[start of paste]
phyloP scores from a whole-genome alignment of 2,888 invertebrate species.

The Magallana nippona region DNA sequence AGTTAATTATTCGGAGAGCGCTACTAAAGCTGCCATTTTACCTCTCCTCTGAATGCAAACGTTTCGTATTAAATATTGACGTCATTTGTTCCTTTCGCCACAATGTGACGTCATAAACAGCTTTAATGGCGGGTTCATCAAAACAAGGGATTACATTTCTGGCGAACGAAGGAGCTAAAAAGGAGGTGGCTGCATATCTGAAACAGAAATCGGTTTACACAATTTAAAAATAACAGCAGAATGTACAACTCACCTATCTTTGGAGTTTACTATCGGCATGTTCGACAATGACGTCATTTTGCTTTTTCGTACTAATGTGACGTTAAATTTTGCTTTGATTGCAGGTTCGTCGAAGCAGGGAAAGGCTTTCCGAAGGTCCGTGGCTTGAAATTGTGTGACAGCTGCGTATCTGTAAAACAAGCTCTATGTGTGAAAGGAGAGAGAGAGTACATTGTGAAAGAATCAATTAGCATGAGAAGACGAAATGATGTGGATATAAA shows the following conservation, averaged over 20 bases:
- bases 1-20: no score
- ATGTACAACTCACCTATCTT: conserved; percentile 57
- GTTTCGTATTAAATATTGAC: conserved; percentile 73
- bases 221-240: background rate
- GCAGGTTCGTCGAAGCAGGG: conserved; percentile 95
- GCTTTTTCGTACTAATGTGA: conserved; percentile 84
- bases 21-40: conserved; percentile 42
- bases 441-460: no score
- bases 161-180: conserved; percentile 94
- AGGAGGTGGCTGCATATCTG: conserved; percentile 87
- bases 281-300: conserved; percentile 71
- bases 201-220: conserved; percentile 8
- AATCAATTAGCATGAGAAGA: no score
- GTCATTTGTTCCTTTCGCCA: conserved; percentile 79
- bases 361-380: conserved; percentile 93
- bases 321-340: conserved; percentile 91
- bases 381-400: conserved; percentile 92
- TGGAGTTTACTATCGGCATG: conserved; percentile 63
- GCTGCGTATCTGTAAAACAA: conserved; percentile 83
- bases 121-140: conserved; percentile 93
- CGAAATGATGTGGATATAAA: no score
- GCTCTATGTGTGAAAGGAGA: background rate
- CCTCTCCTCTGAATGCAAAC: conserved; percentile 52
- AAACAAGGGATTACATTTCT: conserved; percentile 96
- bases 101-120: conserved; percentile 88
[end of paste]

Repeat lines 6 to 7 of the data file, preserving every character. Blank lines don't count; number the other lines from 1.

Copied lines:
- bases 221-240: background rate
- GCAGGTTCGTCGAAGCAGGG: conserved; percentile 95